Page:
Turkish government criticizes IMF for meeting with two opposition parties

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A security guard looks on outside the International Monetary Fund (IMF) headquarters in Washington, DC, during the 2017 IMF Annual Meetings on October 10, 2017. / AFP PHOTO / Andrew CABALLERO-REYNOLDS

Two Turkish officials on Monday harshly criticized the International Monetary Fund (IMF) for reportedly holding meetings with Faik Öztrak from the main opposition Republican People’s Party (CHP) and Durmuş Yılmaz from the İyi (Good) Party, the pro-government Sabah daily reported.

Raci Kaya, who represents Turkey in the IMF’s executive directorate, described the meeting as illegitimate and indicative of a secret agenda against the country as he was not made aware of it.

“What is interesting here is that every day these opposition people claim that we are about to request support from the IMF while they are the ones who hold undisclosed talks with them. This is a double standard on their part,” said Ömer Çelik, the spokesman for the ruling Justice and Development Party (AKP).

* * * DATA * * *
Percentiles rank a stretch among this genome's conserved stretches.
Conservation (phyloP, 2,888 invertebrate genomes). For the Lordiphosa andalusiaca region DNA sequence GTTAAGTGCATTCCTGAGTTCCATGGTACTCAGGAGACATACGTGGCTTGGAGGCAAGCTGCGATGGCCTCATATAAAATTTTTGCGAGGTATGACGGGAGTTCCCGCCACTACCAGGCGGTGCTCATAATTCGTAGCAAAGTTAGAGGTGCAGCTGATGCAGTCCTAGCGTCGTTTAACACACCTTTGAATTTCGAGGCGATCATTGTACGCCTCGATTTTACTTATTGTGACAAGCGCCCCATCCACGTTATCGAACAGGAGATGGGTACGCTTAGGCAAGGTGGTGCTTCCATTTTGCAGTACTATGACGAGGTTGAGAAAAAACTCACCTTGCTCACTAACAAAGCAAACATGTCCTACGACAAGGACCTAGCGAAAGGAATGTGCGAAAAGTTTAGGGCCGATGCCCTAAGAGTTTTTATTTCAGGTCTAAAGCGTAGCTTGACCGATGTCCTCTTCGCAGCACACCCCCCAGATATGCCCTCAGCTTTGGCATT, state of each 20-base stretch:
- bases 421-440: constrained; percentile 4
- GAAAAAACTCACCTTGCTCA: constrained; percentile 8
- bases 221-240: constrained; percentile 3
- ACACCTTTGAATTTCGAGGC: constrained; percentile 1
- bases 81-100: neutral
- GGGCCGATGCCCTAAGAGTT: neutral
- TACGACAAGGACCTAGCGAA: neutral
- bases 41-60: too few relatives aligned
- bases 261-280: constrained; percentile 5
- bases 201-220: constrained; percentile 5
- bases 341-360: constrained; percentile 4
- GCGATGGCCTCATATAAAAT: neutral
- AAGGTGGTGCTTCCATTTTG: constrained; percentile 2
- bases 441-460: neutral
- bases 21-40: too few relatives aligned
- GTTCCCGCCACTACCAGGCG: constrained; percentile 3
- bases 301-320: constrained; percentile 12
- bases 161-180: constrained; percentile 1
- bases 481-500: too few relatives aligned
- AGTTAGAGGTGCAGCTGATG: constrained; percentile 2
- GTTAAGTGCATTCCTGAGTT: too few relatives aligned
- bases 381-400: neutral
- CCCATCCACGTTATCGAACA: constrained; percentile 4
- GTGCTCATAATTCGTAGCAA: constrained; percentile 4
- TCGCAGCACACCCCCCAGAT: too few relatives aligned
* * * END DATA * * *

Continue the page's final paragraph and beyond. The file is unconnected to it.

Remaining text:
In response, Yılmaz, who was governor of the country’s central bank between 2006 and 2011, maintained that the request for the meeting came from the IMF and that they discussed the situation of the Turkish lira.

Öztrak held a press briefing and said the meeting was not secret and reminded that regular IMF consultations are held upon an invitation from the finance ministry.

On Sunday the pro-government daily reported that an IMF delegation, led by Ben Kelmanson, the institution’s senior resident representative, met with Öztrak, Yılmaz and Refet Gürkaynak, an academic from Bilkent University and a prominent Turkish economist.

Experts say it is routine for the IMF to meet with prominent people during the preparation of country reports.

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